Erskine's decision that the garden centre was no longer part of its core operation, follows a similar decision by the Prince's Trust charity in relation to Fulham Palace Garden Centre in London this summer.
Fulham Palace is still up for lease to any retailer.
Caulder's owner Colin Barrie said: "It [Erskine Garden Centre] didn't really fit in with their strategy - they care for veterans and have five homes throughout Scotland. The chief executive and management of the charity were spending time in the garden centre and I think they thought 'why are we doing this? This is not what we should be doing.'"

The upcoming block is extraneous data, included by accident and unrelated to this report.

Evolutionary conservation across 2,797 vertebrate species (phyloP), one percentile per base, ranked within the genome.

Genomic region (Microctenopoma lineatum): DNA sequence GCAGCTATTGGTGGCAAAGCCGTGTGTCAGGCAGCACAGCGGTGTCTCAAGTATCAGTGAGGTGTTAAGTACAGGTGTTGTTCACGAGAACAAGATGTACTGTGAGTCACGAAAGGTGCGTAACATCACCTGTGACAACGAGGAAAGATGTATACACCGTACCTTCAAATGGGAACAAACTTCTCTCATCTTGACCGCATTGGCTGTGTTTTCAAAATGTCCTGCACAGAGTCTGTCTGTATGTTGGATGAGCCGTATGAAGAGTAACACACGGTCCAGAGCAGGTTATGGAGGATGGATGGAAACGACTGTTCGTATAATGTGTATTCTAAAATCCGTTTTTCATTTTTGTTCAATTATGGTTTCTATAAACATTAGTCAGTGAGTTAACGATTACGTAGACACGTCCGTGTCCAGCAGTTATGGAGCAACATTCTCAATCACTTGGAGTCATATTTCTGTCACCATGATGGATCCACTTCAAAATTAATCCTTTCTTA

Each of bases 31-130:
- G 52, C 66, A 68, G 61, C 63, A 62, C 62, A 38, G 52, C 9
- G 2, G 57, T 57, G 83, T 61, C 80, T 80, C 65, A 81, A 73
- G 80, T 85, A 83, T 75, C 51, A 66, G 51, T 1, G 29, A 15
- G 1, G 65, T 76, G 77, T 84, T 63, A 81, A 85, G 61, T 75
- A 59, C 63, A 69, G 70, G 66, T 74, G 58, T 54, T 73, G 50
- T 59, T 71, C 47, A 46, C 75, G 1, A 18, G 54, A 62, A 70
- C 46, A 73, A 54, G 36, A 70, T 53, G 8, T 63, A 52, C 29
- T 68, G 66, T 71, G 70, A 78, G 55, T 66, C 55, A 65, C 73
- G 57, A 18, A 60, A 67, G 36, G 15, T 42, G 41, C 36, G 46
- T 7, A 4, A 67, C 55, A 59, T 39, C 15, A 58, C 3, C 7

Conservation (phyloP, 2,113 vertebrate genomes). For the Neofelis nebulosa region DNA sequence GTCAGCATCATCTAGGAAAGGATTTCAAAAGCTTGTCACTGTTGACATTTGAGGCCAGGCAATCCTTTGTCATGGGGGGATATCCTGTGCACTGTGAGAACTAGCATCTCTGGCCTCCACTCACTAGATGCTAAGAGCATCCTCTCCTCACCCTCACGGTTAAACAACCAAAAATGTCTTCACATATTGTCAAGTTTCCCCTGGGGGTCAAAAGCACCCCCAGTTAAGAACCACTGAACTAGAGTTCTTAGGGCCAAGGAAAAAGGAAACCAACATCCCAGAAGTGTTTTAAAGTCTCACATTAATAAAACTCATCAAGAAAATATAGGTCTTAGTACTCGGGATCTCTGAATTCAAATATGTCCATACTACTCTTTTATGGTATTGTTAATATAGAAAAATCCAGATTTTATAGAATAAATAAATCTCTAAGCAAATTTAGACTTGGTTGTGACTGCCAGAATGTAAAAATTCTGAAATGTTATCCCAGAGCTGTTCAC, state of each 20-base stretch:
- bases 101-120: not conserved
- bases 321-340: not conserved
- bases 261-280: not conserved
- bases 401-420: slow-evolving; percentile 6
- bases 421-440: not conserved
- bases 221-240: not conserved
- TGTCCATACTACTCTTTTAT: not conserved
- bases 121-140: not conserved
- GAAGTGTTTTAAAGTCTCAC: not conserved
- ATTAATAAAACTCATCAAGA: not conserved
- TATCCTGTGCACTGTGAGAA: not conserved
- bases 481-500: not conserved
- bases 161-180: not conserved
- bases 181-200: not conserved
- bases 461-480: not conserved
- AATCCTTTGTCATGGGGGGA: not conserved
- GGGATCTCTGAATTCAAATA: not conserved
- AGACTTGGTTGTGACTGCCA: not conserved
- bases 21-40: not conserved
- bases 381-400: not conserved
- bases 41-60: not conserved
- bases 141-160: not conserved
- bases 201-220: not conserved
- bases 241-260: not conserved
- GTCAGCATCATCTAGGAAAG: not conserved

"It had been run at arms length by the charity and didn't make sense for them. They must have decided seven or eight years ago to spend all this money on it - it cost £3.9m to build."
Caulder's has a programme of capital investment to bring the centre "into our way of doing things" by March 2015.
The four centre group based in Scotland will look to expand in the future. It has centres at Kirkintilloch, Mugdock and Braidbar.
Barrie said Dobbies and Klondyke, which are the biggest groups in Scotland have been "quiet" although Dobbies has plans for East Kilbride.
He added that trade has been 5-6 per cent up this year, a feeling matched by others at a Choice meeting in Glasgow recently.
Barrie said business had been "steady" with few peaks and troughs, with furniture, plants and coffee shop the best sectors.